BOOK REVIEW (69): Careful of the Company You Keep

Careful of the Company You Keep
Okay. Let me start this review by giving you a warning: when you first pick up Angie Daniels’ Careful of the Company You Keep you’ll probably want to throw the book away.
Like that first chapter (told from Renee’s POV, one of two first-person narrators in the book) is so offensive, I considered DNF’ing at page 1.


There was a lot of gay-bashing, let’s just put it at that, and downright nasty attitude from the so-called protagonist (again, one of two).

I promise, PROMISE, this story does get better.

It’s like the Japanese dish, nattou, where acquired taste plays a large part in who likes it or not.
This book is really simply put — IMO — an acquired taste.

So the story follows Renee and Danielle, two friends in their late 30s (I believe they’re both 38) who are unwed, bed-hopping frequently and in search of a calm in their love lives.

Mind you this is NOT a romance. I would call it women’s fiction, but light-hearted, makes-fun-of-itself WF.


Renee and Danielle both tell the story in alternating chapters in 1st person narrative. Renee is the more ruder of the two; she doesn’t have a filter. But she’s also smarter. Danielle will make you want to toss the book across the room, yet she’s kinder (not as potty-mouthed).

Both women end up landing in hot water with other females and poorly navigating their romantic and sexual decisions.

Eventually all of their choices — good and bad — comes to a head way at the end of the book. Let’s just say neither woman escapes without a scar…or several.

All right what’s U-G-L-Y that gives it no alibi:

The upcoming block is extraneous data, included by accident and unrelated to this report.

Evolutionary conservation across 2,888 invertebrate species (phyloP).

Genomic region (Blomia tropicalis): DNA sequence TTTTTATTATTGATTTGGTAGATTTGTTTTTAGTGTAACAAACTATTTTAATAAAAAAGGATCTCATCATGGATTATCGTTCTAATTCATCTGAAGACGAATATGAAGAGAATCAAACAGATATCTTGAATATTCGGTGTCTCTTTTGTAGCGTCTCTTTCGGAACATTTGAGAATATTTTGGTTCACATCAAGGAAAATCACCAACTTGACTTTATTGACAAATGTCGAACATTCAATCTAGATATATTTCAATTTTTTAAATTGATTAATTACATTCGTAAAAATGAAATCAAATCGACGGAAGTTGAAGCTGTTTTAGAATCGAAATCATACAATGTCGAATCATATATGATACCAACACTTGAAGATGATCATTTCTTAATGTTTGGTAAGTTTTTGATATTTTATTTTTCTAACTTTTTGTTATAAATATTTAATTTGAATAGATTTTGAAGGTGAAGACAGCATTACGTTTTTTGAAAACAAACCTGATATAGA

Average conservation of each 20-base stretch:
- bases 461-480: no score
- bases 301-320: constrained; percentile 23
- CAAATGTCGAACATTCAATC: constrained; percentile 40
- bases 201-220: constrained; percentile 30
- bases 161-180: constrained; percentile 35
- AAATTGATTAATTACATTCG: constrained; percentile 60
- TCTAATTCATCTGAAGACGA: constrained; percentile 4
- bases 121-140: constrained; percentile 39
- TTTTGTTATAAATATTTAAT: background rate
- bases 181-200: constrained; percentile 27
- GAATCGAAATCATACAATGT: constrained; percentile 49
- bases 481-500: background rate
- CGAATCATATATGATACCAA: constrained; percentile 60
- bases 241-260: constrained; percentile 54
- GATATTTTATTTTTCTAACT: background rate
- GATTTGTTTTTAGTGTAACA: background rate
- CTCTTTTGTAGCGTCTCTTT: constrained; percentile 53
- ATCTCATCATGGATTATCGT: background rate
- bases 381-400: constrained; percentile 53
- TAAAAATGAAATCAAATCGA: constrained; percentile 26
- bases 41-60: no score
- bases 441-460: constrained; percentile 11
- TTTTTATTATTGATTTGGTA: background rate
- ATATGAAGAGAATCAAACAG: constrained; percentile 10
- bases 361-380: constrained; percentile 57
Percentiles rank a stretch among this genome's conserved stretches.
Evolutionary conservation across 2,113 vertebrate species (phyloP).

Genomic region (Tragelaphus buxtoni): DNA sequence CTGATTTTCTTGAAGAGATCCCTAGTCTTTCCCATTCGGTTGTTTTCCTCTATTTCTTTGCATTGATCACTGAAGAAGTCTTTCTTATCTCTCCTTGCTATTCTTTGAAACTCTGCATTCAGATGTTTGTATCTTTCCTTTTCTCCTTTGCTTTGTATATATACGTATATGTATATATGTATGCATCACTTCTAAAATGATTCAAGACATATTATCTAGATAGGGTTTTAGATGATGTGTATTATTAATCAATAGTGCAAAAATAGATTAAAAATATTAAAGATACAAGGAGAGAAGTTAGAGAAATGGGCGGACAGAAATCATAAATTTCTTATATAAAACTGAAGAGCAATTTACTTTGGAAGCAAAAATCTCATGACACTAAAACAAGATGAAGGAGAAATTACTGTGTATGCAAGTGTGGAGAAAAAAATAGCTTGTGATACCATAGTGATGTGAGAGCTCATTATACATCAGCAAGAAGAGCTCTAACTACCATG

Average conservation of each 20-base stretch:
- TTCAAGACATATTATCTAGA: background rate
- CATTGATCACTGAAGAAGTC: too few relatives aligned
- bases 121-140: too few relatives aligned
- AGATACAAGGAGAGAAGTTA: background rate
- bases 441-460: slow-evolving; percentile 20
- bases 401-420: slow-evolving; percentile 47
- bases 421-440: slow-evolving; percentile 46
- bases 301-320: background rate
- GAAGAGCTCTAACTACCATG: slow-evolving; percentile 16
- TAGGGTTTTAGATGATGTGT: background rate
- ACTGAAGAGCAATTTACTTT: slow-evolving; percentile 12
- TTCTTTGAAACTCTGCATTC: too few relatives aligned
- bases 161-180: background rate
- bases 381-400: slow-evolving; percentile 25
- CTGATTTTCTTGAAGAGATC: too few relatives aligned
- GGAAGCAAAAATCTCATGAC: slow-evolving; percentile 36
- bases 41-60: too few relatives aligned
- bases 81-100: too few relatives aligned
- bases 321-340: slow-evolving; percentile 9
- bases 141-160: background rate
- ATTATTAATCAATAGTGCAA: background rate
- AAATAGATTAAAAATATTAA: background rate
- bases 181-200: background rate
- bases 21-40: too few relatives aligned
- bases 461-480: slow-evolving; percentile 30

1) What is up with the freaky euphemism in this novel!?

Both of these women refer to their vulvas as the “Kitty Cat” or just plain old “kitty”…as in, “my kitty is purring” (<– paraphrased text from the book)
And Danielle calls her man’s penis the “black snake”. I don’t have a thing against snakes, but imagine how much I don’t want to be around one now. D:

2) How these women go from being downright intolerable to sympathetic figures — if not symbols of martyrdom by the end. The change was too quick and too much for me. Not surprisingly it felt fake (particularly Danielle’s relationship with her daughter and Renee’s yo-yoing Good Samaritan role with her schizophrenic neighbor).

But don’t forget the Good:

1) For starts the dialogue is amazing! I would kill to have the author’s skill to bring to life these characters. If you’re looking for a good teaching tool for realistic yet humorous dialogue, pick up Careful of the Company You Keep.

2) How the plot tied together. Like I said if you can manage to get through the first few chapters, you’ll keep flipping the pages not knowing where the time is going (or at least that’s how I felt!)

What you can take away then is that the book is an okay read. I liked what I liked, I hated what I hated, but it was all cool in the end.

After this review if you want to pick up Careful of the Company You Keep, and you like it, you might want to grab the other two preceding books in this trilogy (Book 1 – here and Book 2 – right here)

My verdict:


(3.5 stars)

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